The following book has been reported stolen by internet fraud, sold to someone in Los Angeles.
(PAINE, Thomas). Common Sense; Addressed to the Inhabitants of America, on the following interesting Subjects. (1776). [Bound with]: Lettre de Thomas Paine au Peuple Français sur la Journée du 18 Fructidor. (1797). (Two works in one volume). $16,000.
Philadelphia, printed; London, re-printed [and] Paris: J. Almon, opposite Burlington-House in Piccadilly [and] Imprimerie-Libraire du Cercle-Social, rue du Théâtre-Français, no. 4. An VI de la République, 1776 and 1797.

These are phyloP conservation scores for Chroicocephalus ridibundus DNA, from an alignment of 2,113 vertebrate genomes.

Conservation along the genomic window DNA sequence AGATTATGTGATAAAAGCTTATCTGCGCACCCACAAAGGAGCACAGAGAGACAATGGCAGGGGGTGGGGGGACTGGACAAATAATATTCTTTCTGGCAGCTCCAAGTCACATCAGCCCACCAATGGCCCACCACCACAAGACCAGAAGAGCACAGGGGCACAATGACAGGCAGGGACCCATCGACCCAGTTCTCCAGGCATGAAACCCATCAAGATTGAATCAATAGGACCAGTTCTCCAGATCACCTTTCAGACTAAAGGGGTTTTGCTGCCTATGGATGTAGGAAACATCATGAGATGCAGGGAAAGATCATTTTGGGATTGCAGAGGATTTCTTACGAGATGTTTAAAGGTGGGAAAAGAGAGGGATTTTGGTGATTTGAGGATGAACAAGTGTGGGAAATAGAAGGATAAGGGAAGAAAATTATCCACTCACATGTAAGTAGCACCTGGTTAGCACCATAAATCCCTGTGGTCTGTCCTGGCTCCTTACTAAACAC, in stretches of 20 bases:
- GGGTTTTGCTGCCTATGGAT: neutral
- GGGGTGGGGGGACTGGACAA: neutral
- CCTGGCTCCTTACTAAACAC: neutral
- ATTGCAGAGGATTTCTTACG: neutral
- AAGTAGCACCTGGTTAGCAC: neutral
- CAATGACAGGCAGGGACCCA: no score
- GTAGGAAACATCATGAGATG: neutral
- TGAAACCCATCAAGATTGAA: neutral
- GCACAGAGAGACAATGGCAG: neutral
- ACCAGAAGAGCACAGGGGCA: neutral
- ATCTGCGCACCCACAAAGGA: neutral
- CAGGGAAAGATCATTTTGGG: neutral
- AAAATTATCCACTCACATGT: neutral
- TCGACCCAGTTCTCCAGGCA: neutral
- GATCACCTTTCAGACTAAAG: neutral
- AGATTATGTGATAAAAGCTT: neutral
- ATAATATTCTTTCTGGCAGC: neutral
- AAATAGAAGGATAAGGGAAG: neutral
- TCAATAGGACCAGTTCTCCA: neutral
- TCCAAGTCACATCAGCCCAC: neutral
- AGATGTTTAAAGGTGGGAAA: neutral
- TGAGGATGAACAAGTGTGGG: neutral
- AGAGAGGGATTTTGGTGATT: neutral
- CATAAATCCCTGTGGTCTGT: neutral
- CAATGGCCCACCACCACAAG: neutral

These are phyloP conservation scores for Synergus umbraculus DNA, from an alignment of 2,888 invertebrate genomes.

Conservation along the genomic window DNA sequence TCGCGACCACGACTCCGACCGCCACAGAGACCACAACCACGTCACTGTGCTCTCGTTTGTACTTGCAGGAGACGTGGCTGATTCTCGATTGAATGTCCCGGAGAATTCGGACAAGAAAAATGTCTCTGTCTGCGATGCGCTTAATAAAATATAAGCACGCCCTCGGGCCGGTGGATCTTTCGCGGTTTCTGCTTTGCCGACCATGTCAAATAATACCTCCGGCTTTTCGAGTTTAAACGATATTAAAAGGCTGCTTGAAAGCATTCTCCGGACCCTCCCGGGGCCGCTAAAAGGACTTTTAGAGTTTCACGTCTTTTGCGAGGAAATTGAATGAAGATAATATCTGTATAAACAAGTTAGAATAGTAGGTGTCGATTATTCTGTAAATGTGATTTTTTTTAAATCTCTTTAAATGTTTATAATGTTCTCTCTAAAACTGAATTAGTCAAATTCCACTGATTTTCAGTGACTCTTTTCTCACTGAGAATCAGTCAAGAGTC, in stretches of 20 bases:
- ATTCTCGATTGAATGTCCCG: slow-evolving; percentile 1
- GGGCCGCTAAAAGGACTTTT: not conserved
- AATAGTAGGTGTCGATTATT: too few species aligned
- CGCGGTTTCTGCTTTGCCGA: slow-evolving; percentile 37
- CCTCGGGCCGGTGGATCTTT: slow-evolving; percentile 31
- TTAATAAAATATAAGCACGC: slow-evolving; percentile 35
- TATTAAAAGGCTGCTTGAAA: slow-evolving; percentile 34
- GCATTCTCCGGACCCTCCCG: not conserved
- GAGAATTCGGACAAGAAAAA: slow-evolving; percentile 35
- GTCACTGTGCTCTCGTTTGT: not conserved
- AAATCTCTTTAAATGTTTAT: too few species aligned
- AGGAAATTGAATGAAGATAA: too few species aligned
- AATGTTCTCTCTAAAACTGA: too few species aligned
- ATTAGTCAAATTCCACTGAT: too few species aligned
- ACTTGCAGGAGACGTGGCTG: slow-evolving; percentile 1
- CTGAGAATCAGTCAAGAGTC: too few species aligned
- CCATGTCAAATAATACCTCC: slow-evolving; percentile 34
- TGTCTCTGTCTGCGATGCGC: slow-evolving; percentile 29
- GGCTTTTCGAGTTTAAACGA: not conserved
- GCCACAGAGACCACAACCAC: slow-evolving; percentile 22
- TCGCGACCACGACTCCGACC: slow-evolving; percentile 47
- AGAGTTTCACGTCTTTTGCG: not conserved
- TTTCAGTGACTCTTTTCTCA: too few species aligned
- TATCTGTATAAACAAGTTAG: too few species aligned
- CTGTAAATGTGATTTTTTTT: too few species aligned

First editions (see below for details). Two works bound in one volume. Octavo. Quarter bound in early 20th Century parchment and cloth over boards, lettered on the spine in gilt. Modest soiling to the parchment, internally crisp and near fine. The first work, Paine’s monumentally important pamphlet *Common Sense*, is the first British edition, third issue: , 54pp., with the blank spaces where offending passages (hiatuses) are left blank on the first page of the introduction. The second work is the first French language edition of Paine’s *Letter to the People of France and the French Armies, on the event of the 18th Fructidor*. 39, pp. *OCLC* indicates that the English language issue was published in New York in 1797 (and lists 15 holdings); this considerably scarcer French translation (*OCLC* locates only 5 copies) was published the same year as the "Coup of 18 Fructidor" by members of the French Directory on September 4th, 1797. Of Thomas Paine, John Adams wrote: "Without the pen of the author of Common Sense, the sword of Washington would have been raised in vain." Paine lived in France for most of the 1790s, becoming deeply involved in the French Revolution. A plaque in the street where he lived in Paris notes that Paine was an "Englishman by birth, American by adoption, and French by decree." Both pamphlets are well-preserved in a handsome binding. For *Common Sense*: *Gimbel* CS 24-27; for *Lettre de Thomas Paine*: *Martin & Walter* 3, 26322.
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